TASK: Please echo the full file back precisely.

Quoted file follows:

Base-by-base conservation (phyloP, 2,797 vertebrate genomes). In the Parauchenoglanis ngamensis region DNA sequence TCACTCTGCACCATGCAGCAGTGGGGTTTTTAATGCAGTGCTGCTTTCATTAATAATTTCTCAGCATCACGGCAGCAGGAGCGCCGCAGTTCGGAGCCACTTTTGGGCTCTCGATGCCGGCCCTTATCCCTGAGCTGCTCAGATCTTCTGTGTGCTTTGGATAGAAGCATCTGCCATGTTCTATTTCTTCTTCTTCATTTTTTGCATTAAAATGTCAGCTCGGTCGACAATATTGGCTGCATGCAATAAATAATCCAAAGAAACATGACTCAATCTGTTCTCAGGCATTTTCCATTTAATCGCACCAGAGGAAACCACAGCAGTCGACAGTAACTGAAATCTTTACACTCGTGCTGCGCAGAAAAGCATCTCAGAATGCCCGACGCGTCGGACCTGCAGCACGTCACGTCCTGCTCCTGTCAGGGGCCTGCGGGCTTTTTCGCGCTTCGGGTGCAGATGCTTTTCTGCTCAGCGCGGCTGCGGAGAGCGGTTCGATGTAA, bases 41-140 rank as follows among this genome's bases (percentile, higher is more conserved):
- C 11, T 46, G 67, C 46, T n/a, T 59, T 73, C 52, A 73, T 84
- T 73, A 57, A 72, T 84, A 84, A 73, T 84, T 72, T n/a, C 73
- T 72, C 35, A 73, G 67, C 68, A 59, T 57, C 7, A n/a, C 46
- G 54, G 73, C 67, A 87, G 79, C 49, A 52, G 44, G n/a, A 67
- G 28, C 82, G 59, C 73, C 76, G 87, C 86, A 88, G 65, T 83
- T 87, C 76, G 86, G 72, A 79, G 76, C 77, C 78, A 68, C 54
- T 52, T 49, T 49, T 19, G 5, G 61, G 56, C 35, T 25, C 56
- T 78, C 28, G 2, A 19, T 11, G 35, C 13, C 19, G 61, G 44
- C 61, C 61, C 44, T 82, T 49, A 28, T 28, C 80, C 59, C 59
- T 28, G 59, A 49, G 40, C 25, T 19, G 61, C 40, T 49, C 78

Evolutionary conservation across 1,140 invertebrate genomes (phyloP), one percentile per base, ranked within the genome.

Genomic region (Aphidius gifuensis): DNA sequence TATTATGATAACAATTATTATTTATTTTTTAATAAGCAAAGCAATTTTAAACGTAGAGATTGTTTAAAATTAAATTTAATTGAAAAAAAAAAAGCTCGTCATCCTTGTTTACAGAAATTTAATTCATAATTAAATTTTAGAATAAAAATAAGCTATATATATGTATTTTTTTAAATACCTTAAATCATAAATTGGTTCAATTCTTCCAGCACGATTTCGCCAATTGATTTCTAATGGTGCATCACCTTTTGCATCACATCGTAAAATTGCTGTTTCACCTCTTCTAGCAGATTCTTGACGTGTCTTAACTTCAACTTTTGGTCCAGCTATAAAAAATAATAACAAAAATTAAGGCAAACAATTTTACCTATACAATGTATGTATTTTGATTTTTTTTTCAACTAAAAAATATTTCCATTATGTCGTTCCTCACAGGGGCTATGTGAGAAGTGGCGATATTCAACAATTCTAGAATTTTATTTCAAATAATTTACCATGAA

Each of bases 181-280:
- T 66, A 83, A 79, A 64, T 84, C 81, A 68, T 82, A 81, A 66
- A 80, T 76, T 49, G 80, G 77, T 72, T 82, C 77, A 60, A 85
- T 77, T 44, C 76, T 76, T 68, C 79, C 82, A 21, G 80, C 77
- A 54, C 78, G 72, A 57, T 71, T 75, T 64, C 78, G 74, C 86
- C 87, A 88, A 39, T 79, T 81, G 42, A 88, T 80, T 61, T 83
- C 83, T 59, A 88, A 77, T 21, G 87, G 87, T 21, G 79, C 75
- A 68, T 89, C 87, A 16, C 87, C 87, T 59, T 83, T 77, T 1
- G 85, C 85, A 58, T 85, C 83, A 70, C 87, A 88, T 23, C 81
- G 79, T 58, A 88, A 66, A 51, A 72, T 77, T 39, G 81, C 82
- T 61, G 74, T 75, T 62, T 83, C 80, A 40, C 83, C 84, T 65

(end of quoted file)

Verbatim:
Base-by-base conservation (phyloP, 2,797 vertebrate genomes). In the Parauchenoglanis ngamensis region DNA sequence TCACTCTGCACCATGCAGCAGTGGGGTTTTTAATGCAGTGCTGCTTTCATTAATAATTTCTCAGCATCACGGCAGCAGGAGCGCCGCAGTTCGGAGCCACTTTTGGGCTCTCGATGCCGGCCCTTATCCCTGAGCTGCTCAGATCTTCTGTGTGCTTTGGATAGAAGCATCTGCCATGTTCTATTTCTTCTTCTTCATTTTTTGCATTAAAATGTCAGCTCGGTCGACAATATTGGCTGCATGCAATAAATAATCCAAAGAAACATGACTCAATCTGTTCTCAGGCATTTTCCATTTAATCGCACCAGAGGAAACCACAGCAGTCGACAGTAACTGAAATCTTTACACTCGTGCTGCGCAGAAAAGCATCTCAGAATGCCCGACGCGTCGGACCTGCAGCACGTCACGTCCTGCTCCTGTCAGGGGCCTGCGGGCTTTTTCGCGCTTCGGGTGCAGATGCTTTTCTGCTCAGCGCGGCTGCGGAGAGCGGTTCGATGTAA, bases 41-140 rank as follows among this genome's bases (percentile, higher is more conserved):
- C 11, T 46, G 67, C 46, T n/a, T 59, T 73, C 52, A 73, T 84
- T 73, A 57, A 72, T 84, A 84, A 73, T 84, T 72, T n/a, C 73
- T 72, C 35, A 73, G 67, C 68, A 59, T 57, C 7, A n/a, C 46
- G 54, G 73, C 67, A 87, G 79, C 49, A 52, G 44, G n/a, A 67
- G 28, C 82, G 59, C 73, C 76, G 87, C 86, A 88, G 65, T 83
- T 87, C 76, G 86, G 72, A 79, G 76, C 77, C 78, A 68, C 54
- T 52, T 49, T 49, T 19, G 5, G 61, G 56, C 35, T 25, C 56
- T 78, C 28, G 2, A 19, T 11, G 35, C 13, C 19, G 61, G 44
- C 61, C 61, C 44, T 82, T 49, A 28, T 28, C 80, C 59, C 59
- T 28, G 59, A 49, G 40, C 25, T 19, G 61, C 40, T 49, C 78

Evolutionary conservation across 1,140 invertebrate genomes (phyloP), one percentile per base, ranked within the genome.

Genomic region (Aphidius gifuensis): DNA sequence TATTATGATAACAATTATTATTTATTTTTTAATAAGCAAAGCAATTTTAAACGTAGAGATTGTTTAAAATTAAATTTAATTGAAAAAAAAAAAGCTCGTCATCCTTGTTTACAGAAATTTAATTCATAATTAAATTTTAGAATAAAAATAAGCTATATATATGTATTTTTTTAAATACCTTAAATCATAAATTGGTTCAATTCTTCCAGCACGATTTCGCCAATTGATTTCTAATGGTGCATCACCTTTTGCATCACATCGTAAAATTGCTGTTTCACCTCTTCTAGCAGATTCTTGACGTGTCTTAACTTCAACTTTTGGTCCAGCTATAAAAAATAATAACAAAAATTAAGGCAAACAATTTTACCTATACAATGTATGTATTTTGATTTTTTTTTCAACTAAAAAATATTTCCATTATGTCGTTCCTCACAGGGGCTATGTGAGAAGTGGCGATATTCAACAATTCTAGAATTTTATTTCAAATAATTTACCATGAA

Each of bases 181-280:
- T 66, A 83, A 79, A 64, T 84, C 81, A 68, T 82, A 81, A 66
- A 80, T 76, T 49, G 80, G 77, T 72, T 82, C 77, A 60, A 85
- T 77, T 44, C 76, T 76, T 68, C 79, C 82, A 21, G 80, C 77
- A 54, C 78, G 72, A 57, T 71, T 75, T 64, C 78, G 74, C 86
- C 87, A 88, A 39, T 79, T 81, G 42, A 88, T 80, T 61, T 83
- C 83, T 59, A 88, A 77, T 21, G 87, G 87, T 21, G 79, C 75
- A 68, T 89, C 87, A 16, C 87, C 87, T 59, T 83, T 77, T 1
- G 85, C 85, A 58, T 85, C 83, A 70, C 87, A 88, T 23, C 81
- G 79, T 58, A 88, A 66, A 51, A 72, T 77, T 39, G 81, C 82
- T 61, G 74, T 75, T 62, T 83, C 80, A 40, C 83, C 84, T 65